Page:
The Picture that fooled the World / The Revolution Will Not Be Televised

6:30 pm Pre-screening drinks/discussion
7:30 pm Screening begins

Please RSVP!

Location: John Curtin Hotel 29 Lygon St Carlton

Food Available

All Welcome! :)
The Picture that fooled the World

In the summer of 1992, a shocking picture from Bosnia went around the world like wildfire : it shows an emaciated Bosnian Muslim named Fikret Alic behind the barbed wire of a Bosnian-Serb camp in Trnopolje. He is stripped to the waist, his ribs are protruding.
The picture was taken from a videotape shot on August 5, 1992, by an award-winning British television team led by Penny Marshall of ITN. Marshall was accompanied by her cameraman Jeremy Irvin, Ian Williams of Channel 4, and reporter Ed Vulliamy from The Guardian newspaper.
It was shown for the first time on the late-evening news of the private news channel "Independent Television News" (ITN) in London shortly after 10 p.m. on August 6th, and overnight it became the symbol of the atrocities of the war in Bosnia.

Four and a half years later, it turns out that the media, politics, and the public have been deceived with this picture. It is a proven fact that it is not the group of Muslim men with Fikret Alic that are surrounded by barbed wire, but rather the British reporters. They were standing on a lot to the south of the camp. As a preventive measure against thieves, this lot was surrounded with barbed wire before the war.

The Revolution Will Not Be Televised

"The Revolution Will Not Be Televised," is a remarkable documentary by two Irish filmmakers that is playing in theaters on its way to HBO. It is remarkable because the filmmakers, Kim Bartley and Donnacha O'Briain, had access to virtually everything that happened within the palace during the entire episode. They happened to be in Caracas to make a doc about Chavez, they had access to his cabinet meetings, they were inside the palace under siege, they faced a tense deadline after which it would be bombed, they stayed after Chavez gave himself up to prevent the bombing, they filmed the new government, and there are astonishing shots such as the one where Chavez's men, now back in power, go down to the basement to confront coup leaders who have been taken prisoner.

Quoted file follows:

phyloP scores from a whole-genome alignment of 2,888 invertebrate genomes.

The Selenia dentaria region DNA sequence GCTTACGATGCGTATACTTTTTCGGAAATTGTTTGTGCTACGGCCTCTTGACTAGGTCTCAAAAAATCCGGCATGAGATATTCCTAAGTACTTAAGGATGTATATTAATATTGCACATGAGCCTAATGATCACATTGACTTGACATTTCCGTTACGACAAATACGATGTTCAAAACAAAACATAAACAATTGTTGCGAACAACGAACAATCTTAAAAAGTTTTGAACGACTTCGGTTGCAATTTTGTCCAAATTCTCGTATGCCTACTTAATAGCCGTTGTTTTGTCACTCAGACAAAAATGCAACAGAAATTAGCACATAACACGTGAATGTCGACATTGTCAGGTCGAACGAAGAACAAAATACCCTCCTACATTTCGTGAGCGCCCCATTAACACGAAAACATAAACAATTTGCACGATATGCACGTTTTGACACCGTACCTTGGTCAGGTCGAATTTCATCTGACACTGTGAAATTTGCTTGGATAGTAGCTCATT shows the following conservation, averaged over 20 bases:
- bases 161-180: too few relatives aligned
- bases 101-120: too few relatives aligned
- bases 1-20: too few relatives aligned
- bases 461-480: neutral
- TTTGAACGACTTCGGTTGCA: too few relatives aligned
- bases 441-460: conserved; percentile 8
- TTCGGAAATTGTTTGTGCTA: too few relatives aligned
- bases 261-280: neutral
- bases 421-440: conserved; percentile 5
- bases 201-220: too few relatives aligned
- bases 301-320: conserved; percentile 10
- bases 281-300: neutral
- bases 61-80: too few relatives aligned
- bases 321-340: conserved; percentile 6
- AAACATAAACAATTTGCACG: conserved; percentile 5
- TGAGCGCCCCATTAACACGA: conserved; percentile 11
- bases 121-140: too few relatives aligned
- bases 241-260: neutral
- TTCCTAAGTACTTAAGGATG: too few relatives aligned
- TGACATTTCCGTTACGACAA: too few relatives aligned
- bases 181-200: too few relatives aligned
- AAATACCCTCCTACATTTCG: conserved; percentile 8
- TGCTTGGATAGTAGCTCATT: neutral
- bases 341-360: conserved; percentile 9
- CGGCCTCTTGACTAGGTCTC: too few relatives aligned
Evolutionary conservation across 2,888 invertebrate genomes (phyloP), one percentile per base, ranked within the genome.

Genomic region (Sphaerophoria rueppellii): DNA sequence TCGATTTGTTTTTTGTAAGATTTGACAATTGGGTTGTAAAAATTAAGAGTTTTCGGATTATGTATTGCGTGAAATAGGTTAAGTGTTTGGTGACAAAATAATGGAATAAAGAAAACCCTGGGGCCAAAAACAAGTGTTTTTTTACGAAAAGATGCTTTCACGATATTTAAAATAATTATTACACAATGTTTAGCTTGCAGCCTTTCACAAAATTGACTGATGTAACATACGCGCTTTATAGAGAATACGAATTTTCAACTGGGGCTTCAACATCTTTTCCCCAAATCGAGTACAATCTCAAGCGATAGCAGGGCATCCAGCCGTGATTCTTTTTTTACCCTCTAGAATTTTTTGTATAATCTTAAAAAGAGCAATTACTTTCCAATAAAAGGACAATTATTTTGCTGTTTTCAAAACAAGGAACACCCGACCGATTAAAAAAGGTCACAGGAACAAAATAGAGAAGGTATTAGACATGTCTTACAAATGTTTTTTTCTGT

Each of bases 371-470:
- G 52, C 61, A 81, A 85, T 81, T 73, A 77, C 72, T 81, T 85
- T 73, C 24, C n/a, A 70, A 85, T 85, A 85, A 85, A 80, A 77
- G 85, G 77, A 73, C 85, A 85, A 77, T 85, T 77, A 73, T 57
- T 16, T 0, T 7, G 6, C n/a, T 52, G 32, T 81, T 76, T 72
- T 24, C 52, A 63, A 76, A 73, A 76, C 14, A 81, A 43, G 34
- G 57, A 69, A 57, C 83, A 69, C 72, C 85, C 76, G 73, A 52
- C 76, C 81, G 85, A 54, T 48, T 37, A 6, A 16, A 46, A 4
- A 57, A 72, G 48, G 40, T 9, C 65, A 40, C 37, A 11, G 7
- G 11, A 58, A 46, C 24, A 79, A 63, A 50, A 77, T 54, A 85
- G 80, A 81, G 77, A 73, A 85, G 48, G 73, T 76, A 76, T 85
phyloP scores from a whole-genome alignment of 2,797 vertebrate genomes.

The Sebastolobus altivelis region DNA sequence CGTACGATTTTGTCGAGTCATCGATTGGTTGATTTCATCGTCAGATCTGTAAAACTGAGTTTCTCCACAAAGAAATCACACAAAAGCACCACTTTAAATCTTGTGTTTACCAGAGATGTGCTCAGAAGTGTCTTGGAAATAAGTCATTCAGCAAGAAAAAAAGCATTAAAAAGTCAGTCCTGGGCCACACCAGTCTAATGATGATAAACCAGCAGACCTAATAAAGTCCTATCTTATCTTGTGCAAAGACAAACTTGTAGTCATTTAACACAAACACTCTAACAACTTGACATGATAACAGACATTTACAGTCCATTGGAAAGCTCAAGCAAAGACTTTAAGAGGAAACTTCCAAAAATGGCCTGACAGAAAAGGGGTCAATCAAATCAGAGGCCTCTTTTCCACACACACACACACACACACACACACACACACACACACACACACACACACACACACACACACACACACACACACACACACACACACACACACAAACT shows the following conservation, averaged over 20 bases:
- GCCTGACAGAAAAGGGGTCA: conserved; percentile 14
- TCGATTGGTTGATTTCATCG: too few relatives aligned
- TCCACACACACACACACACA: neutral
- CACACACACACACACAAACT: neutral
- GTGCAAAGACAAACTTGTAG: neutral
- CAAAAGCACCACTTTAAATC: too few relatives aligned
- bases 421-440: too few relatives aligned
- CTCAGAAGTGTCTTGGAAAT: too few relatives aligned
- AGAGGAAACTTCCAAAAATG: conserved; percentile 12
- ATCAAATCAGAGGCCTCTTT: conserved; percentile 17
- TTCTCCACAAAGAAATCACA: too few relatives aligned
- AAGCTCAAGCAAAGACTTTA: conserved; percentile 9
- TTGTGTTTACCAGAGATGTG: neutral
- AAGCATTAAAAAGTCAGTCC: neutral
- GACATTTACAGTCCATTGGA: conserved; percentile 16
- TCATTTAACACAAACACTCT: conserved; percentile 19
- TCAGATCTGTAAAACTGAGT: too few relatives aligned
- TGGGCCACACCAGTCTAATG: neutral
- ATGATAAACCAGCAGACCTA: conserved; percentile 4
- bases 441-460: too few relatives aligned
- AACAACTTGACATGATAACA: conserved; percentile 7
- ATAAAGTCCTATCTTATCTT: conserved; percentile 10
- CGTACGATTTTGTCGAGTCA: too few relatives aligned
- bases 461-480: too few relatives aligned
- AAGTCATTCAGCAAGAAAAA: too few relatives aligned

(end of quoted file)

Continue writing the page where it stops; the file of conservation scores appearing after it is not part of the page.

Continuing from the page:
Why no one on either side thought to question the presence of the TV crew is a mystery, but they got an inside look at the coup -- before, during and after -- that is unique in film history.

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  • Rodrigo

    The screen was damaged.

    July 9, 2013

  • A former member
    A former member

    Sorry, late work situation. Cheers

    July 8, 2013

  • A former member
    A former member

    Intrigued and would like it if my mind didn't completely atrophy as I drift towards my dotage

    July 7, 2013

  • Rodrigo

    maybe take 1 person

    July 4, 2013

  • Luke G.

    Revolution Will... is a great doco, saw it many years ago, gives a real insight into the great political struggle Chavez had to face in the early days to stay in power

    June 25, 2013

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